The result? A way for Michigan residents to own and conveniently service a Tesla in the notoriously protectionist state.
The fallout from a scandal that broke in September 2015 after percolating for years has spilled over into the new decade. German prosecutors have laid charges against six Volkswagen employees whom they claim played a role in deceiving regulators and the public.
While the vehicles involved in the diesel emissions scandal have either been fixed or crushed, Germany’s still marching ahead with its investigation into the matter, seeking out those who helped fool the world into believing the brand’s “clean diesel” technology was legit.
UAW President Rory Gamble, who took the helm of a scandal-rocked union following the resignation of former prez Gary Jones late last year, is reportedly under federal investigation himself.
Gamble embarked on a wide-ranging clean-up operation soon after taking the job in the hopes of avoiding federal oversight, while at the same time charting a bribery- and corruption-free path forward for the union. The investigation’s scope is a broad one, peering beneath every stone, and Gamble claims this particular probe is par for the course.
Former Renault and Nissan boss and current fugitive from Japanese justice Carlos Ghosn said he’d open up in front of the cameras, and boy, did he ever. After discussing what he says was brutal confinement and “injustice” at the hands of Japanese officials, as well as the motivation behind the alleged “plot” to oust him from his Nissan chairman position, Ghosn meandered into other topics of interest.
Clearly, the former auto titan wishes nothing but the worst for the company he once chaired.
There’s no love lost between former Renault and Nissan boss Carlos Ghosn and the judiciary of Japan, and the same goes for the automaker that dropped him as chairman following his November 2018 arrest — an arrest he fled in the waning days of 2019.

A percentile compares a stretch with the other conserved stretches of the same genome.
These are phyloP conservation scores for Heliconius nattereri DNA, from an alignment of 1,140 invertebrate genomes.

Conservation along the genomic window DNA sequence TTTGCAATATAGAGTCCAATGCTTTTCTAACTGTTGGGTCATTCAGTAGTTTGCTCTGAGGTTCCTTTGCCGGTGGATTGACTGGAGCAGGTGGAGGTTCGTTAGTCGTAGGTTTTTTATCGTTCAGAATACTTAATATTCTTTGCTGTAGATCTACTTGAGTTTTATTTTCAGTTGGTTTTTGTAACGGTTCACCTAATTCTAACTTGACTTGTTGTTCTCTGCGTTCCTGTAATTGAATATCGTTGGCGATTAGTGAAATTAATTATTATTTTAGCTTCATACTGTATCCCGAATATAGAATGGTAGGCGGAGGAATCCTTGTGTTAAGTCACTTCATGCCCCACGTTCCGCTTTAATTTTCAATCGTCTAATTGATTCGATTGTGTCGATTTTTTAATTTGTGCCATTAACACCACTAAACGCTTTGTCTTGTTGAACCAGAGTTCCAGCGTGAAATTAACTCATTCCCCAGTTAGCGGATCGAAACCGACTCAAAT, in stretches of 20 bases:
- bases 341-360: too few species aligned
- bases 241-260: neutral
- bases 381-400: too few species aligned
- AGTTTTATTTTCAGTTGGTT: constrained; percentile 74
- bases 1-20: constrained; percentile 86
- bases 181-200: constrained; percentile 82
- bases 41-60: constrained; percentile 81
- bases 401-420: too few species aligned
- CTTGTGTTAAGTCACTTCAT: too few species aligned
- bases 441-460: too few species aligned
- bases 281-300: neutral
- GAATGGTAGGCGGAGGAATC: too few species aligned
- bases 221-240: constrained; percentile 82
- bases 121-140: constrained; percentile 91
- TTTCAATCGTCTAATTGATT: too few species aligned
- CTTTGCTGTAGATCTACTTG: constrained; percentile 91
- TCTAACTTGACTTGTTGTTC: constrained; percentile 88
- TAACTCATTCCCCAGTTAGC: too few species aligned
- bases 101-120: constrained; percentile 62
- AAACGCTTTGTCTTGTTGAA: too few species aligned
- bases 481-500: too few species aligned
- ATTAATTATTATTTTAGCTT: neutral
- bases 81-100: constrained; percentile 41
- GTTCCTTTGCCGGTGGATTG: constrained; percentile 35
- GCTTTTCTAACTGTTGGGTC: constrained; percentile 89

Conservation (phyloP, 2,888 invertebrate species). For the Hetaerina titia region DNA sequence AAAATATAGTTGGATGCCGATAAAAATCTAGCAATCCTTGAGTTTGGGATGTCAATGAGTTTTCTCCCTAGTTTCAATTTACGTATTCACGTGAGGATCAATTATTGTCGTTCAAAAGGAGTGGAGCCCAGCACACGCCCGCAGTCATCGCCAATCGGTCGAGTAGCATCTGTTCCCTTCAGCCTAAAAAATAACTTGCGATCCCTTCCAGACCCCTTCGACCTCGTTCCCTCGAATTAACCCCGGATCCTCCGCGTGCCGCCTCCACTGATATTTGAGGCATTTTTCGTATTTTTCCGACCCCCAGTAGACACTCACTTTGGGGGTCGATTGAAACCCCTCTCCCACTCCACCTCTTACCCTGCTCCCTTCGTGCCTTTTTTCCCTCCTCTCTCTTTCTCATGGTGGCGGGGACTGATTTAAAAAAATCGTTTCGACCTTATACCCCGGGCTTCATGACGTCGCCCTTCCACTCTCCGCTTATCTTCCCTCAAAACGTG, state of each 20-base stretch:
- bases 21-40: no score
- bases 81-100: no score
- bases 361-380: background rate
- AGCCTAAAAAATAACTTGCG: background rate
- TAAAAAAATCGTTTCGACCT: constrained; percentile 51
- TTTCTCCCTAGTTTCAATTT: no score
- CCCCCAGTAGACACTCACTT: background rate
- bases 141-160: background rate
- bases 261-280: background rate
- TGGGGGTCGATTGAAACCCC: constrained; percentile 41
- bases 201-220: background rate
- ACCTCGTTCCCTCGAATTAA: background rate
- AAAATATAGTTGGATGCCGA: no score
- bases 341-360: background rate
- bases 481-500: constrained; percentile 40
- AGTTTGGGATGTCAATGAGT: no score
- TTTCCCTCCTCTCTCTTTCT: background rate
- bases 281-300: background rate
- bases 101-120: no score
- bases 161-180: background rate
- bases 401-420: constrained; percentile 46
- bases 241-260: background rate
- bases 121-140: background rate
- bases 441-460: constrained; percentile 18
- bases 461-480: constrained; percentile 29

A fugitive from justice following his daring escape from Japanese authorities, Ghosn opened up during a Wednesday press conference in Beirut, Lebanon, reserving his harshest remarks for Nissan and the country in which its head office resides.
Tokyo prosecutors issued an arrest warrant for Carlos Ghosn’s wife Carole on Tuesday for allegedly lying during testimony. While Japanese authorities have also speculated that she may have helped orchestrate the movie-like escape of her husband from the island nation, something Mr. Ghosn proactively denied, she’s only officially charged with perjury.
The warrant accuses Carole Ghosn of having falsely denied knowing or meeting individuals tied to the company who received payments from Nissan Motor before funneling a portion of those funds to a firm owned by her husband — which is one of the reasons why he was arrested in the first place.
Perhaps former Renault and Nissan boss Carlos Ghosn will put rumors to rest when he speaks to the media on Wednesday. Then again, the international fugitive, who fled house arrest in Japan to a refuge in Lebanon on December 29th, might remain tight-lipped about the details of his escape, as Ghosn’s main beef is with Nissan and the Japanese judiciary.
As a new week dawns, so too does another take on Ghosn’s flight from justice.
Ghosn Update: Turkish Jet Operator Files Complaint, Pilots Detained, As Japanese Authorities Remain Tight-lipped
The Carlos Ghosn escape saga continues to evolve without any help from the man himself. Stating Thursday that he alone orchestrated his escape from Japan, where the former auto titan was living under house arrest, Ghosn has not offered the full story on how he slipped out of the country and made his way to Lebanon.
What is clear is that Ghosn’s two-part escape involved the use of two private aircraft and a plane swap in Turkey. The operator of those aircraft isn’t happy.
Carlos Ghosn’s escape from Japan seemed an epic affair, but the man who was reportedly smuggled out of the country in a musical instrument case by mercenaries posing as a Gregorian band wants to make one thing clear.
The former Renault CEO and Nissan chairman added to the story via a statement released Thursday.
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- SCE to AUX Just add a split rear window, and the hybrid sins will be forgiven.
- SCE to AUX Just add a split rear window, and the hybrid sins will be forgiven.